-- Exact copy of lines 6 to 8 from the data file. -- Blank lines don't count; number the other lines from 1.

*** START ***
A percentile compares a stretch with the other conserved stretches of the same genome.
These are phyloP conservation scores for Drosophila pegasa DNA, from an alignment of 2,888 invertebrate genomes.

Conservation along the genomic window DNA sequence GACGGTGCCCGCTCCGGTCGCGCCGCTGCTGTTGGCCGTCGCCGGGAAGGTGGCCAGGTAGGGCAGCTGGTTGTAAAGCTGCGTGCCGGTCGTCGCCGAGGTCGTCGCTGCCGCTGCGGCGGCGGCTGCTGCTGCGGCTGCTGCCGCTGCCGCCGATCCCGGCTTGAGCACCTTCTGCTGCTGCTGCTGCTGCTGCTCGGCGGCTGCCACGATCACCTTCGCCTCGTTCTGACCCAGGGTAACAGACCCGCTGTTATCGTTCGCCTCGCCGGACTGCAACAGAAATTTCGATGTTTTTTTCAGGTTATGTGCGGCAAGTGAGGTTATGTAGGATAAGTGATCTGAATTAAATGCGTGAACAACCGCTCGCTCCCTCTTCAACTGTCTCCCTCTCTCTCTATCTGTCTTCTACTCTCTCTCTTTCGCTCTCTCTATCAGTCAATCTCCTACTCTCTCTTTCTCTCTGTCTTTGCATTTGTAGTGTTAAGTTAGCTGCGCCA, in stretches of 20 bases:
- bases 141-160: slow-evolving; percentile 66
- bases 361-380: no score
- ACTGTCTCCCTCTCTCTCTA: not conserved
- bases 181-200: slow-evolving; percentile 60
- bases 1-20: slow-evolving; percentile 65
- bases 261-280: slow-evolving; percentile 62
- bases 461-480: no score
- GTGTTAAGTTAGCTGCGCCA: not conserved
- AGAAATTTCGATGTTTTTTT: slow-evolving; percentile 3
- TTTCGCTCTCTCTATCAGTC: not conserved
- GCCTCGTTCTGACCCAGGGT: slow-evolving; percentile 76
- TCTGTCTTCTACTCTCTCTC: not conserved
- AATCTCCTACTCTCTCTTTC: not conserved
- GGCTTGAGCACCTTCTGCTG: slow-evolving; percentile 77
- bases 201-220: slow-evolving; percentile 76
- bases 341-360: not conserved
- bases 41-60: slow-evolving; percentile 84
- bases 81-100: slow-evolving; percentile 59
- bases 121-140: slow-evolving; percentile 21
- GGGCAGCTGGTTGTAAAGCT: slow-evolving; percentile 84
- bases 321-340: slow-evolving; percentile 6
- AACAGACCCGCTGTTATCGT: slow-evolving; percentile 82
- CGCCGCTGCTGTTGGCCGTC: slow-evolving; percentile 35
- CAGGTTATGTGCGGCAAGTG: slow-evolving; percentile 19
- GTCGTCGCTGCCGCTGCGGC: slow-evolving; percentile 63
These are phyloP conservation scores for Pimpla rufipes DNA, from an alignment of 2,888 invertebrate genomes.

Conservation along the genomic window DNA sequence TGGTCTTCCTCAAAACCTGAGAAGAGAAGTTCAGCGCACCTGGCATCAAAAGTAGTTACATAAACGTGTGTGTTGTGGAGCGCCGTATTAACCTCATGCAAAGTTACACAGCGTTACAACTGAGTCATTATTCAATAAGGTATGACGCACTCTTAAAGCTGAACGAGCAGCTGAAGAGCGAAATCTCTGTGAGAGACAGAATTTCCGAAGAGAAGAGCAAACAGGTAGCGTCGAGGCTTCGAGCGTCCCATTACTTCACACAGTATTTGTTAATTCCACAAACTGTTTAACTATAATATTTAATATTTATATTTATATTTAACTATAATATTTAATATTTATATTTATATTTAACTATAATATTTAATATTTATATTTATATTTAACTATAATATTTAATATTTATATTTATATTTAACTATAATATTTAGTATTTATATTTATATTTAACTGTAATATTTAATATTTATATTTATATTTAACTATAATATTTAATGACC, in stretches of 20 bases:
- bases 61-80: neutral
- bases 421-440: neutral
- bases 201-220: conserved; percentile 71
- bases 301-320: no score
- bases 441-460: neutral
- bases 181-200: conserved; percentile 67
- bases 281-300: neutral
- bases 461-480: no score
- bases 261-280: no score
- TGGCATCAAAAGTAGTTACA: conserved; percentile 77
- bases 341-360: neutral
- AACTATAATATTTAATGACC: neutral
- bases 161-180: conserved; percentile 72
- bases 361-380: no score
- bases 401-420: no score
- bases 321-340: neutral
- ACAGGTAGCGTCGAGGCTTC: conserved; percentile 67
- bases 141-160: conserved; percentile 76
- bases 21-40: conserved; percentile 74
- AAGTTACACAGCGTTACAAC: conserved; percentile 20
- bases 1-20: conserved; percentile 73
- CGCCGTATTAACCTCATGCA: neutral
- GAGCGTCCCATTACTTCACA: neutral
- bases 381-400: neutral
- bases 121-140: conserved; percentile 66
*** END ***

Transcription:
- ACTGTCTCCCTCTCTCTCTA: not conserved
- bases 181-200: slow-evolving; percentile 60
- bases 1-20: slow-evolving; percentile 65